Methanol on the rocks: The Czech Republic’s booze ban
IN 2008, MY HOST FAMILY threw me a welcome party to celebrate my first week in Prague. The initiation? Shots of Becherovka. Czechs, it was proven, hold their liquor very well. Me? Not so much. I got so drunk I forgot where my bedroom was and fell asleep next to the dog.
Today’s study abroad students will miss out on that experience, as the Czech Republic recently banned the sale and consumption of drinks with 20%+ ABV after a string of deaths associated with methanol-spiked “bootleg liquor.” This black market travesty has resulted in the deaths of at least 26 people and caused serious illness and injury, such as blindness, for many more. So far, two men linked to the poisoning have been arrested and face up to 20 years.
Pub patrons can still enjoy the Czech Republic’s varied selection of Czech beers and wine, but if your typical weekend consists of “SHOTS, SHOTS, SHOTS, SHOTS, SHOTS!” good luck trying to find any Becherovka, Fernet, Slivovice, or Absinthe…at least for a little while.
“People like to drink beer, which is good because we can still sell it,” says Honza*, a 22-year old Czech who bartends around Prague. “But many people also drink other things, more expensive drinks, and that is where we make a lot of money from.”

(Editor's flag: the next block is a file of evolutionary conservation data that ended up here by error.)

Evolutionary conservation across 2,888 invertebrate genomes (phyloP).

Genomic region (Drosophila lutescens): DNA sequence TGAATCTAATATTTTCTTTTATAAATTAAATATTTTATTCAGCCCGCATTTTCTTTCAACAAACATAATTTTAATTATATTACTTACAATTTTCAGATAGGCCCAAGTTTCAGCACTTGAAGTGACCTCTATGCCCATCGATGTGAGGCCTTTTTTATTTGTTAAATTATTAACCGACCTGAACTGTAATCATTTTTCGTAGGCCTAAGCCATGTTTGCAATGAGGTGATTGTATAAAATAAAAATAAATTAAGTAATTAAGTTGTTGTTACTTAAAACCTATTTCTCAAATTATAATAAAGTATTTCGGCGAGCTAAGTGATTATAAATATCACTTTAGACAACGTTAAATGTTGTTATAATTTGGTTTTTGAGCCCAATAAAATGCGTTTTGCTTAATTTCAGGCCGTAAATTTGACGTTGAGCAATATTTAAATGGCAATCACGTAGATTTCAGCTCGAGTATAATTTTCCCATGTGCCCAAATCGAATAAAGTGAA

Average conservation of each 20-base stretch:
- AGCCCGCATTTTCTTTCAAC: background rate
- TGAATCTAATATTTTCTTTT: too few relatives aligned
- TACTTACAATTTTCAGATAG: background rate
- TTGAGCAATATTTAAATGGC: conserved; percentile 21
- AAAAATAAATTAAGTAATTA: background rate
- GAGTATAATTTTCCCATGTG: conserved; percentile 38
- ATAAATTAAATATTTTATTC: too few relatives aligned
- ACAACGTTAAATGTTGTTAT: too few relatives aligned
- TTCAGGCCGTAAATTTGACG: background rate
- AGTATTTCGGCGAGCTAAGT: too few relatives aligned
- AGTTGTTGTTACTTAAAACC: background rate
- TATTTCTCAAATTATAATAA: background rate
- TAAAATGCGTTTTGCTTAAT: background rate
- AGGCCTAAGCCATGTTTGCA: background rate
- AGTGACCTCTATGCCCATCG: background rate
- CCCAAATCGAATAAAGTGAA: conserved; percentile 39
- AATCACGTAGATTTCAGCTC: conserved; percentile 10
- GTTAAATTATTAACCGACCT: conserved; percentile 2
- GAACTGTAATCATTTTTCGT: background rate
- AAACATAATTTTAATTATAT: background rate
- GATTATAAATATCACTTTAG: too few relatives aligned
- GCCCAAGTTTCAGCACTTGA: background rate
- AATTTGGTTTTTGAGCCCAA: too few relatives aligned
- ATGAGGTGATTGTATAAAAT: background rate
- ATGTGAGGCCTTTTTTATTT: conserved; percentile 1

Having studied abroad in the Czech Republic, I know Czech bars make a killing off foreigners. Prague especially is known amongst travelers for its crazy party scene and inexpensive alcohol (beer is cheaper than bottled water).
I met Honza while pub-crawling in Prague with a couple British guys who were in town for a friend’s stag party. Over the course of the evening, I had maybe six beers total. The Brits put back about six shots at each bar. Honza and I bonded over broken English while carrying the drunken gents across Charles Bridge and back to their hotel room around 3 in the morning.
The hard liquor ban went into effect September 14, and has temporarily been relieved for any bottles sealed before January 1, 2012. All newly manufactured alcohol, however, must be tested before distribution and export. The New York Times reports the country “is set to lose $40 million a month in liquor taxes, according to the Finance Ministry.”
Not everyone drinks beer, and places like Prague’s Bar and Books, a venue known for its whiskey menu, don’t even sell it. Cocktails around Prague are also more expensive, averaging about 90Kc or higher. Compare that to a .5L of beer at 25-35Kc; bars and clubs are going to have to up sales of less-alcoholic drinks to match their lost profits from hard liquor.
“The tourists like these kinds of drinks the most,” remarks Honza. He says he gets many requests for Western cocktails, “just because they want to see what a Czech margarita tastes like…. Tourists are good for our economy. People come to Prague to party, but how can you party without drinks?”
* Name has been changed at the request of the interviewee.